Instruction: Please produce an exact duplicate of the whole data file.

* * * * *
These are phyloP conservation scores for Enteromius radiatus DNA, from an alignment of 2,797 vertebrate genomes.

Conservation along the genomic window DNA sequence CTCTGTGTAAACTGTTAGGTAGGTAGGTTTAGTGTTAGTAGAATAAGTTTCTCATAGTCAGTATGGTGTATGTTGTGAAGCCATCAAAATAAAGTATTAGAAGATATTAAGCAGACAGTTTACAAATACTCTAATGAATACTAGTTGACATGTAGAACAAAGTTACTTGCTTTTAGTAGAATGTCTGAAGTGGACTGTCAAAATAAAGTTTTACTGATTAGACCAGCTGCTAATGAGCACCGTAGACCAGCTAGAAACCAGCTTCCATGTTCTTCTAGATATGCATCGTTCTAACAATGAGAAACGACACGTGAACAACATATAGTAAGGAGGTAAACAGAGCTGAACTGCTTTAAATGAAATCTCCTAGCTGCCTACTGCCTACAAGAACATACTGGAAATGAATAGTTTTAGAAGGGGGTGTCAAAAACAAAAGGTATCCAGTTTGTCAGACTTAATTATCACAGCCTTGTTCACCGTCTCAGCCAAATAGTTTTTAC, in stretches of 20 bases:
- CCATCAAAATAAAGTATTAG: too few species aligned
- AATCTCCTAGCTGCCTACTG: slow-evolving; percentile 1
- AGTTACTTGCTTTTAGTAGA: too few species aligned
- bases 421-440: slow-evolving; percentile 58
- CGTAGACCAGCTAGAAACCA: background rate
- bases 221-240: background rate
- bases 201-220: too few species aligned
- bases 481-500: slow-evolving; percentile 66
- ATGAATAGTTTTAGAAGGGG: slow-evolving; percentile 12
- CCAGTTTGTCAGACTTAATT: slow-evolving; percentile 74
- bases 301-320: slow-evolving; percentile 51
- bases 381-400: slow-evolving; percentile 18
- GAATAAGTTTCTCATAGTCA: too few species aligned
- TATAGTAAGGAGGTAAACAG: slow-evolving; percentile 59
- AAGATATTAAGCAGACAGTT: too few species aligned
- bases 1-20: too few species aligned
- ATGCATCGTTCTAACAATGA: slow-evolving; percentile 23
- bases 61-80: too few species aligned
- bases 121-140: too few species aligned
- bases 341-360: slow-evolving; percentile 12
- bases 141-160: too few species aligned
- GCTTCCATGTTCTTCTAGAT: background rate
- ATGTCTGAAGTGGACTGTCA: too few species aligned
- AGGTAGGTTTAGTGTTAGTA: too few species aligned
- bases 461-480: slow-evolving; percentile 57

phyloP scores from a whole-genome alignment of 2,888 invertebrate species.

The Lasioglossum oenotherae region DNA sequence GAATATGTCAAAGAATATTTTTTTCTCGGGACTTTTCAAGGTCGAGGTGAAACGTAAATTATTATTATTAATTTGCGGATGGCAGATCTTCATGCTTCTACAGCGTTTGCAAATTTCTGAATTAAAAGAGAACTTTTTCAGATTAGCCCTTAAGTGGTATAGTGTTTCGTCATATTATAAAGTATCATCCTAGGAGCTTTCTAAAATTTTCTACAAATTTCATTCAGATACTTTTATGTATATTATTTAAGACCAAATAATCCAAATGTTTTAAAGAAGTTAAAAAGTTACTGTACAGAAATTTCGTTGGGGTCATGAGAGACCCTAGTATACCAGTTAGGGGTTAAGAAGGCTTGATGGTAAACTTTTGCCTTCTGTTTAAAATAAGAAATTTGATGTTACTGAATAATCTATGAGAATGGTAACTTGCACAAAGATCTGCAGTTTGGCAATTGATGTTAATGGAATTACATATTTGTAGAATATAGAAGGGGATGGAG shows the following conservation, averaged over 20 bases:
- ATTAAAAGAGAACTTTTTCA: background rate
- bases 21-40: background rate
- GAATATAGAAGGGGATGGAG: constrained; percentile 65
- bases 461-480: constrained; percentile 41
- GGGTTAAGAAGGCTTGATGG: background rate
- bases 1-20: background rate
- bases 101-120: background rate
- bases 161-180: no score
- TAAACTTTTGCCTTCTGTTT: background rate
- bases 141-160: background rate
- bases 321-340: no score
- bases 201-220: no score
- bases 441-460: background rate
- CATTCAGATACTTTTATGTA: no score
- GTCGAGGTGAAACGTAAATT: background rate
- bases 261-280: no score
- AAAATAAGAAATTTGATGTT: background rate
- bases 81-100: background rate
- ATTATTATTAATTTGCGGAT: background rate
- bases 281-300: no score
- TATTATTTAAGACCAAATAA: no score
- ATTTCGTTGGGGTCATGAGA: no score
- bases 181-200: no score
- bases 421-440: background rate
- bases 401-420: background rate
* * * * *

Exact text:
These are phyloP conservation scores for Enteromius radiatus DNA, from an alignment of 2,797 vertebrate genomes.

Conservation along the genomic window DNA sequence CTCTGTGTAAACTGTTAGGTAGGTAGGTTTAGTGTTAGTAGAATAAGTTTCTCATAGTCAGTATGGTGTATGTTGTGAAGCCATCAAAATAAAGTATTAGAAGATATTAAGCAGACAGTTTACAAATACTCTAATGAATACTAGTTGACATGTAGAACAAAGTTACTTGCTTTTAGTAGAATGTCTGAAGTGGACTGTCAAAATAAAGTTTTACTGATTAGACCAGCTGCTAATGAGCACCGTAGACCAGCTAGAAACCAGCTTCCATGTTCTTCTAGATATGCATCGTTCTAACAATGAGAAACGACACGTGAACAACATATAGTAAGGAGGTAAACAGAGCTGAACTGCTTTAAATGAAATCTCCTAGCTGCCTACTGCCTACAAGAACATACTGGAAATGAATAGTTTTAGAAGGGGGTGTCAAAAACAAAAGGTATCCAGTTTGTCAGACTTAATTATCACAGCCTTGTTCACCGTCTCAGCCAAATAGTTTTTAC, in stretches of 20 bases:
- CCATCAAAATAAAGTATTAG: too few species aligned
- AATCTCCTAGCTGCCTACTG: slow-evolving; percentile 1
- AGTTACTTGCTTTTAGTAGA: too few species aligned
- bases 421-440: slow-evolving; percentile 58
- CGTAGACCAGCTAGAAACCA: background rate
- bases 221-240: background rate
- bases 201-220: too few species aligned
- bases 481-500: slow-evolving; percentile 66
- ATGAATAGTTTTAGAAGGGG: slow-evolving; percentile 12
- CCAGTTTGTCAGACTTAATT: slow-evolving; percentile 74
- bases 301-320: slow-evolving; percentile 51
- bases 381-400: slow-evolving; percentile 18
- GAATAAGTTTCTCATAGTCA: too few species aligned
- TATAGTAAGGAGGTAAACAG: slow-evolving; percentile 59
- AAGATATTAAGCAGACAGTT: too few species aligned
- bases 1-20: too few species aligned
- ATGCATCGTTCTAACAATGA: slow-evolving; percentile 23
- bases 61-80: too few species aligned
- bases 121-140: too few species aligned
- bases 341-360: slow-evolving; percentile 12
- bases 141-160: too few species aligned
- GCTTCCATGTTCTTCTAGAT: background rate
- ATGTCTGAAGTGGACTGTCA: too few species aligned
- AGGTAGGTTTAGTGTTAGTA: too few species aligned
- bases 461-480: slow-evolving; percentile 57

phyloP scores from a whole-genome alignment of 2,888 invertebrate species.

The Lasioglossum oenotherae region DNA sequence GAATATGTCAAAGAATATTTTTTTCTCGGGACTTTTCAAGGTCGAGGTGAAACGTAAATTATTATTATTAATTTGCGGATGGCAGATCTTCATGCTTCTACAGCGTTTGCAAATTTCTGAATTAAAAGAGAACTTTTTCAGATTAGCCCTTAAGTGGTATAGTGTTTCGTCATATTATAAAGTATCATCCTAGGAGCTTTCTAAAATTTTCTACAAATTTCATTCAGATACTTTTATGTATATTATTTAAGACCAAATAATCCAAATGTTTTAAAGAAGTTAAAAAGTTACTGTACAGAAATTTCGTTGGGGTCATGAGAGACCCTAGTATACCAGTTAGGGGTTAAGAAGGCTTGATGGTAAACTTTTGCCTTCTGTTTAAAATAAGAAATTTGATGTTACTGAATAATCTATGAGAATGGTAACTTGCACAAAGATCTGCAGTTTGGCAATTGATGTTAATGGAATTACATATTTGTAGAATATAGAAGGGGATGGAG shows the following conservation, averaged over 20 bases:
- ATTAAAAGAGAACTTTTTCA: background rate
- bases 21-40: background rate
- GAATATAGAAGGGGATGGAG: constrained; percentile 65
- bases 461-480: constrained; percentile 41
- GGGTTAAGAAGGCTTGATGG: background rate
- bases 1-20: background rate
- bases 101-120: background rate
- bases 161-180: no score
- TAAACTTTTGCCTTCTGTTT: background rate
- bases 141-160: background rate
- bases 321-340: no score
- bases 201-220: no score
- bases 441-460: background rate
- CATTCAGATACTTTTATGTA: no score
- GTCGAGGTGAAACGTAAATT: background rate
- bases 261-280: no score
- AAAATAAGAAATTTGATGTT: background rate
- bases 81-100: background rate
- ATTATTATTAATTTGCGGAT: background rate
- bases 281-300: no score
- TATTATTTAAGACCAAATAA: no score
- ATTTCGTTGGGGTCATGAGA: no score
- bases 181-200: no score
- bases 421-440: background rate
- bases 401-420: background rate